(Updated at 3:37 p.m.) Some Shaw residents are worried after Sunday’s heavy rainstorm caused their drains to overflow with sewage for the second time in the past year.
Tony Lenzi, who owns the home at 928 P ST NW, said the downpour left four inches of standing water and sewage in the home’s basement.
“I’ve heard from six other neighbors who have been affected,” says Lenzi. “Two of our neighbors were flooded by sewer and storm water backup for the second time in almost a year.”
Tom Allen, who lives on the same block as Lenzi’s home, told WJLA last night that he’s worried the flooding is becoming more common, partly because of new developments that might be stressing the water infrastructure.
Lenzi agrees: “Our worry in the neighborhood is how both Logan and Shaw will handle the density being added,” he says. “Some of our neighbors have lived here for decades and haven’t seen this kind of flooding.”
D.C. Water spokesperson John Lisle says he’s aware of the flooding on P Street, but is doubtful Sunday’s flooding was caused solely by new population density. Instead, Lisle says the flooding occurred because the area’s sewers were overwhelmed by large amounts of rain.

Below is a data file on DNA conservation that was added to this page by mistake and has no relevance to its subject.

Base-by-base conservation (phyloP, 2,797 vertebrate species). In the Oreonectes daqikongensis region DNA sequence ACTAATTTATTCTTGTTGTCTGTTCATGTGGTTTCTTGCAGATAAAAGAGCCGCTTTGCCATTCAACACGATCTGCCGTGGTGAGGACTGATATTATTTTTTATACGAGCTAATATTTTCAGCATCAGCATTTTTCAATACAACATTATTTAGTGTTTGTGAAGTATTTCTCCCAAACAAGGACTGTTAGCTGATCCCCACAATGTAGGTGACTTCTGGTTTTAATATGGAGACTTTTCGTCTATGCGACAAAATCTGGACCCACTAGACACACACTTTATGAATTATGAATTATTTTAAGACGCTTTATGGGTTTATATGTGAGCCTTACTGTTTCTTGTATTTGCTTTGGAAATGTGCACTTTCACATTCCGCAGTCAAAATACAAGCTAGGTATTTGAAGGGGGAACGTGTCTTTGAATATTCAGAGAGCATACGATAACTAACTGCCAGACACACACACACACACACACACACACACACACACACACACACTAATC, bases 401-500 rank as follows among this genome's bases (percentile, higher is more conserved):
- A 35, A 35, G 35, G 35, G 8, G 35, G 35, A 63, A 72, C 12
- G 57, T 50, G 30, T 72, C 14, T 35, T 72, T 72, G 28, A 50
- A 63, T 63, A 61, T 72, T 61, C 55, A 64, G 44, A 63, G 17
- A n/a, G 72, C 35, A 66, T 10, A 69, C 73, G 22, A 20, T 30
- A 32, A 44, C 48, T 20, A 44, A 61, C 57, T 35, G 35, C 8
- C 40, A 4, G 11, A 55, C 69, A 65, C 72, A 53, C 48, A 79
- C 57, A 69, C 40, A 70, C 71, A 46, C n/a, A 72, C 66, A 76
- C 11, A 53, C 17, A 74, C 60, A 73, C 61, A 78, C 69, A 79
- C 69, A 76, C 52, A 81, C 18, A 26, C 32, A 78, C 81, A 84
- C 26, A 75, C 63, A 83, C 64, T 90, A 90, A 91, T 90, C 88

“The sewers, for really intense rainstorms, don’t have enough capacity,” Lisle explains.
“And they’re undersized,” Lisle adds. “They probably always have been.”
The problem is fixable, says Lisle, just not until 2022 when the city completes its Northeast Boundary Tunnel meant to reduce flooding related to sewer overflows.
For now, Lisle recommends Shaw residents buy insurance and invest in a backflow prevention device.